The musical chairs farce reveals a deeper truth about the EU

It was a funny yet telling moment. Two of the EU’s presidents, the Commission’s Ursula von der Leyen and the Council’s Charles Michel, turned up last week for a summit with the President of Turkey, Recep Tayyip Erdoğan. Spotting that there was only one armchair next to the Turkish leader’s, Michel didn’t hesitate: he accelerated toward the empty seat and heaved himself into it, leaving von der Leyen opening and closing her mouth helplessly.

Not since a crusader knight boorishly sat on the Byzantine emperor’s throne in Constantinople in 1096 has that part of the world seen such a row about chairs. It may be an almost opéra bouffe episode but, contemplating it, we descry several things. We see the EU’s preoccupation with tiny questions of status and etiquette, an obsession that grows as its popularity dwindles. We see the way in which utility is sacrificed to the need to find jobs for the boys: there were, at the last count, no fewer than seven EU presidents, but not even the most deranged FBPE fanatic claims that the EU is seven times more effective in consequence.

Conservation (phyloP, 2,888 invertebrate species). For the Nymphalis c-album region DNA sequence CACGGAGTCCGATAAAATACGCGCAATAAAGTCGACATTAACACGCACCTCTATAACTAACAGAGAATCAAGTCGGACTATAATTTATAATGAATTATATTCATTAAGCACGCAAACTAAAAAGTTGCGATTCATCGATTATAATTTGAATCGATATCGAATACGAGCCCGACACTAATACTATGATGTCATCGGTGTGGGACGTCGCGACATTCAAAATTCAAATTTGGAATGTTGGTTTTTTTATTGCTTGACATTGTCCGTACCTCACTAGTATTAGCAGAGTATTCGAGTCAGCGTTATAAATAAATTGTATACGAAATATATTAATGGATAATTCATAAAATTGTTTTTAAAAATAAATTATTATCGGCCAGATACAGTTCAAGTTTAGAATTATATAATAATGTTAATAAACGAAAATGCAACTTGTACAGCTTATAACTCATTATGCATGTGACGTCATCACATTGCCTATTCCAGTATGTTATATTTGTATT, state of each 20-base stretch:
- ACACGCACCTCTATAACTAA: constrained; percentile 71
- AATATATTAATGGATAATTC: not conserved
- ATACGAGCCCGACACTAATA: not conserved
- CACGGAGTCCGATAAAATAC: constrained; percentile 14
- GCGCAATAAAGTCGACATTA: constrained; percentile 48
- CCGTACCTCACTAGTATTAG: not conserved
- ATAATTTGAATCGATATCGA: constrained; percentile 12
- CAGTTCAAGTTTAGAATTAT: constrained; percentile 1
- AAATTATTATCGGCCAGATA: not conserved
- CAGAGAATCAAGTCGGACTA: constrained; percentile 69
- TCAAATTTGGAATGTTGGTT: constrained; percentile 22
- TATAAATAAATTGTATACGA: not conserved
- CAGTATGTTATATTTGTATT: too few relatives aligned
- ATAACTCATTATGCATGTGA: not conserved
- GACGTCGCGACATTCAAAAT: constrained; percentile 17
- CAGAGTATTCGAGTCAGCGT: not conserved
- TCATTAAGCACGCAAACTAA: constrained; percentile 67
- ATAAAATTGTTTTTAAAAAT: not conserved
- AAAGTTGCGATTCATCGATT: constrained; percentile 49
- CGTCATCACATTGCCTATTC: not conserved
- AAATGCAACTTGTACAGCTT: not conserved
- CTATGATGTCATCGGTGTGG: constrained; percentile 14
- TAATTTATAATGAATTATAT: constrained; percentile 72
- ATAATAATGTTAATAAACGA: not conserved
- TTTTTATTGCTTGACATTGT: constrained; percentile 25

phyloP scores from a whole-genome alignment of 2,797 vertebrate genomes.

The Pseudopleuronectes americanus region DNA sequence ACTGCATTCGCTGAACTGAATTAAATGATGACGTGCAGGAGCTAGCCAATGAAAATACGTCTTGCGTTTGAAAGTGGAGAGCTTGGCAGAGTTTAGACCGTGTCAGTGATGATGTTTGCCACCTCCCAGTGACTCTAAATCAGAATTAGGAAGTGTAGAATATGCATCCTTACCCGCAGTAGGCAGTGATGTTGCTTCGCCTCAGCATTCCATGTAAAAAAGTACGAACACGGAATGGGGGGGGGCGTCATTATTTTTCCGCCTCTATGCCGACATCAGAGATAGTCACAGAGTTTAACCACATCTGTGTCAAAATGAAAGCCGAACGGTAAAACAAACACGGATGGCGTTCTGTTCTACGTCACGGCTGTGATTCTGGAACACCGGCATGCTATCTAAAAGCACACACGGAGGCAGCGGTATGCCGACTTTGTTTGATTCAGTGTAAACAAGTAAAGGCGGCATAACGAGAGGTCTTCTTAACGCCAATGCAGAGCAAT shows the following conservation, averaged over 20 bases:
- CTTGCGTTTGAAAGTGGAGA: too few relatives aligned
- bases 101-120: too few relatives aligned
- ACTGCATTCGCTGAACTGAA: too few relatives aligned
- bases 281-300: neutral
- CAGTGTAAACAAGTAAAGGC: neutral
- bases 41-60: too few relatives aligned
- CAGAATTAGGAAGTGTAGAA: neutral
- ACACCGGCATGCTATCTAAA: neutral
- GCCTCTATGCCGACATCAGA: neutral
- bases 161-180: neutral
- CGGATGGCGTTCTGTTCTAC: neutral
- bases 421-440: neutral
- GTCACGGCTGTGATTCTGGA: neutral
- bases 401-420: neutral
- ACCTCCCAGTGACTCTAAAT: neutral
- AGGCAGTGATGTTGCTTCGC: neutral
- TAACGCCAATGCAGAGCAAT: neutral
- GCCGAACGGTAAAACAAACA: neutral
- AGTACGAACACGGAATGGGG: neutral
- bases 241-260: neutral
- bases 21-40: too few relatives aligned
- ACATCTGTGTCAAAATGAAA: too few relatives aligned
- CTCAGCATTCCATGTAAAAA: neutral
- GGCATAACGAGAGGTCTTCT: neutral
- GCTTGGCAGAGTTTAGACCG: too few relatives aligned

We see, too, that the first instinct of the Eurocrat is to accuse others. Stung by the charge that he had behaved badly, the former Belgian PM immediately blamed the Turks for not providing enough chairs. This claim is not credible: officials from the two sides always agree these details in advance. As Turkey’s Anglophile foreign minister, Mevlüt Çavuşoğlu, later confirmed: “The EU side’s requests were met: the seating arrangement was made according to their suggestions. Our protocol units came together previously and their demands were accommodated.” 

Without wishing to rub it in, Michel has form when it comes to waving false accusations about. He has still not retracted his outrageous claim that Britain is limiting the export of vaccines – something that, as he well knows, Britain is not doing, but the EU is.

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